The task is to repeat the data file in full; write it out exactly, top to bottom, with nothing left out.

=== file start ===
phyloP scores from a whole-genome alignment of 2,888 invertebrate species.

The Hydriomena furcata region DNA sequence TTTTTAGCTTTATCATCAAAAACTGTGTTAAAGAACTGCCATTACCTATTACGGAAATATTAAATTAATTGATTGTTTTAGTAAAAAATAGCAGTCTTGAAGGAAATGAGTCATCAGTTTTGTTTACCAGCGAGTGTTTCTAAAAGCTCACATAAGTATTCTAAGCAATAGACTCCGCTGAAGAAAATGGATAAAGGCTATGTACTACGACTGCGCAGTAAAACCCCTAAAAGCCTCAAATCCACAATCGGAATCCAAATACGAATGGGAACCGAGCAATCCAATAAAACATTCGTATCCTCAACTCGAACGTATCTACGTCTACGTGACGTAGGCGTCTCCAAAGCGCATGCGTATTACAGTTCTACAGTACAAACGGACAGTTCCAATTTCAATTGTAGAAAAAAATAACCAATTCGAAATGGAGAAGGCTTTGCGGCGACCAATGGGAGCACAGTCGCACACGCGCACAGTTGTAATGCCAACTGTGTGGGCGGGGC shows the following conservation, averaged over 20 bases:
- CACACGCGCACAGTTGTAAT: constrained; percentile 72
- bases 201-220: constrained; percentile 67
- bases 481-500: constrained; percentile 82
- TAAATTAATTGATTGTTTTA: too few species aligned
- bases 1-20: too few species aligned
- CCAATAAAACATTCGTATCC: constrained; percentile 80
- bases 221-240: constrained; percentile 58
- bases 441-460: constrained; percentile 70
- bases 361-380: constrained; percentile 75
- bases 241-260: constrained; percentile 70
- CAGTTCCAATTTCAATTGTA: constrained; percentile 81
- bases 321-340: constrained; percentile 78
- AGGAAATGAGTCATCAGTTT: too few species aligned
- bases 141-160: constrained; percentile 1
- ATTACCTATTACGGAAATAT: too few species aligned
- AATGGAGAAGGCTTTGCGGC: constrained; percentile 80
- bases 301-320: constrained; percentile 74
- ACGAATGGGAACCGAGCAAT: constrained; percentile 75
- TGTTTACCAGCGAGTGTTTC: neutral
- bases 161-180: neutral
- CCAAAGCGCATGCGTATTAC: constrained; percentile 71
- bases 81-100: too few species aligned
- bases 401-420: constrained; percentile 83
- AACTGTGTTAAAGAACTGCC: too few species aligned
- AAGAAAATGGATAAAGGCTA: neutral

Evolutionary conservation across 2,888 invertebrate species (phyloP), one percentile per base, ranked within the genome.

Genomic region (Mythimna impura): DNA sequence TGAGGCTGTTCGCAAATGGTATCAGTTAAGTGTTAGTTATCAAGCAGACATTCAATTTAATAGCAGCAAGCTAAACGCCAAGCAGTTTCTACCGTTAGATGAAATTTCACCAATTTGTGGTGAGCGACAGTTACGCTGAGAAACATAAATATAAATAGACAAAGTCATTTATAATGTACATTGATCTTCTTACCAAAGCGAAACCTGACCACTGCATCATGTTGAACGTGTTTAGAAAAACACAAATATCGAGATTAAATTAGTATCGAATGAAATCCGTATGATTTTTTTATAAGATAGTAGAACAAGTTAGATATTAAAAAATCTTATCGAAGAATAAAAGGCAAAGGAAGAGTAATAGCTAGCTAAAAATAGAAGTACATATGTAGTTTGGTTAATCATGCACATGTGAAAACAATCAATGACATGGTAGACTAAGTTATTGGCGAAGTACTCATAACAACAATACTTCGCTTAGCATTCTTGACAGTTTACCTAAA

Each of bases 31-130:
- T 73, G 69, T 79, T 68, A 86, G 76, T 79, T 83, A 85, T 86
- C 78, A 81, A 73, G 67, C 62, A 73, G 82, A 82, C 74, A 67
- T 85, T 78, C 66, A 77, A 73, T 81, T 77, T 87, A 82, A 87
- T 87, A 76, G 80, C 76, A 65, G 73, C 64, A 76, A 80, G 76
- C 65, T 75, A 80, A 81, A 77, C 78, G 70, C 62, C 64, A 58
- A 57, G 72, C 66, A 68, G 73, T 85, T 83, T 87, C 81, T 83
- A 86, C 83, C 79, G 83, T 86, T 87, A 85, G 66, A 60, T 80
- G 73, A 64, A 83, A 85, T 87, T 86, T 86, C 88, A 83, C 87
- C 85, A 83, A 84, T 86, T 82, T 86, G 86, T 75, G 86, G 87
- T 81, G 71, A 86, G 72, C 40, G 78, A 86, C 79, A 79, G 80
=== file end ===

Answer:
phyloP scores from a whole-genome alignment of 2,888 invertebrate species.

The Hydriomena furcata region DNA sequence TTTTTAGCTTTATCATCAAAAACTGTGTTAAAGAACTGCCATTACCTATTACGGAAATATTAAATTAATTGATTGTTTTAGTAAAAAATAGCAGTCTTGAAGGAAATGAGTCATCAGTTTTGTTTACCAGCGAGTGTTTCTAAAAGCTCACATAAGTATTCTAAGCAATAGACTCCGCTGAAGAAAATGGATAAAGGCTATGTACTACGACTGCGCAGTAAAACCCCTAAAAGCCTCAAATCCACAATCGGAATCCAAATACGAATGGGAACCGAGCAATCCAATAAAACATTCGTATCCTCAACTCGAACGTATCTACGTCTACGTGACGTAGGCGTCTCCAAAGCGCATGCGTATTACAGTTCTACAGTACAAACGGACAGTTCCAATTTCAATTGTAGAAAAAAATAACCAATTCGAAATGGAGAAGGCTTTGCGGCGACCAATGGGAGCACAGTCGCACACGCGCACAGTTGTAATGCCAACTGTGTGGGCGGGGC shows the following conservation, averaged over 20 bases:
- CACACGCGCACAGTTGTAAT: constrained; percentile 72
- bases 201-220: constrained; percentile 67
- bases 481-500: constrained; percentile 82
- TAAATTAATTGATTGTTTTA: too few species aligned
- bases 1-20: too few species aligned
- CCAATAAAACATTCGTATCC: constrained; percentile 80
- bases 221-240: constrained; percentile 58
- bases 441-460: constrained; percentile 70
- bases 361-380: constrained; percentile 75
- bases 241-260: constrained; percentile 70
- CAGTTCCAATTTCAATTGTA: constrained; percentile 81
- bases 321-340: constrained; percentile 78
- AGGAAATGAGTCATCAGTTT: too few species aligned
- bases 141-160: constrained; percentile 1
- ATTACCTATTACGGAAATAT: too few species aligned
- AATGGAGAAGGCTTTGCGGC: constrained; percentile 80
- bases 301-320: constrained; percentile 74
- ACGAATGGGAACCGAGCAAT: constrained; percentile 75
- TGTTTACCAGCGAGTGTTTC: neutral
- bases 161-180: neutral
- CCAAAGCGCATGCGTATTAC: constrained; percentile 71
- bases 81-100: too few species aligned
- bases 401-420: constrained; percentile 83
- AACTGTGTTAAAGAACTGCC: too few species aligned
- AAGAAAATGGATAAAGGCTA: neutral

Evolutionary conservation across 2,888 invertebrate species (phyloP), one percentile per base, ranked within the genome.

Genomic region (Mythimna impura): DNA sequence TGAGGCTGTTCGCAAATGGTATCAGTTAAGTGTTAGTTATCAAGCAGACATTCAATTTAATAGCAGCAAGCTAAACGCCAAGCAGTTTCTACCGTTAGATGAAATTTCACCAATTTGTGGTGAGCGACAGTTACGCTGAGAAACATAAATATAAATAGACAAAGTCATTTATAATGTACATTGATCTTCTTACCAAAGCGAAACCTGACCACTGCATCATGTTGAACGTGTTTAGAAAAACACAAATATCGAGATTAAATTAGTATCGAATGAAATCCGTATGATTTTTTTATAAGATAGTAGAACAAGTTAGATATTAAAAAATCTTATCGAAGAATAAAAGGCAAAGGAAGAGTAATAGCTAGCTAAAAATAGAAGTACATATGTAGTTTGGTTAATCATGCACATGTGAAAACAATCAATGACATGGTAGACTAAGTTATTGGCGAAGTACTCATAACAACAATACTTCGCTTAGCATTCTTGACAGTTTACCTAAA

Each of bases 31-130:
- T 73, G 69, T 79, T 68, A 86, G 76, T 79, T 83, A 85, T 86
- C 78, A 81, A 73, G 67, C 62, A 73, G 82, A 82, C 74, A 67
- T 85, T 78, C 66, A 77, A 73, T 81, T 77, T 87, A 82, A 87
- T 87, A 76, G 80, C 76, A 65, G 73, C 64, A 76, A 80, G 76
- C 65, T 75, A 80, A 81, A 77, C 78, G 70, C 62, C 64, A 58
- A 57, G 72, C 66, A 68, G 73, T 85, T 83, T 87, C 81, T 83
- A 86, C 83, C 79, G 83, T 86, T 87, A 85, G 66, A 60, T 80
- G 73, A 64, A 83, A 85, T 87, T 86, T 86, C 88, A 83, C 87
- C 85, A 83, A 84, T 86, T 82, T 86, G 86, T 75, G 86, G 87
- T 81, G 71, A 86, G 72, C 40, G 78, A 86, C 79, A 79, G 80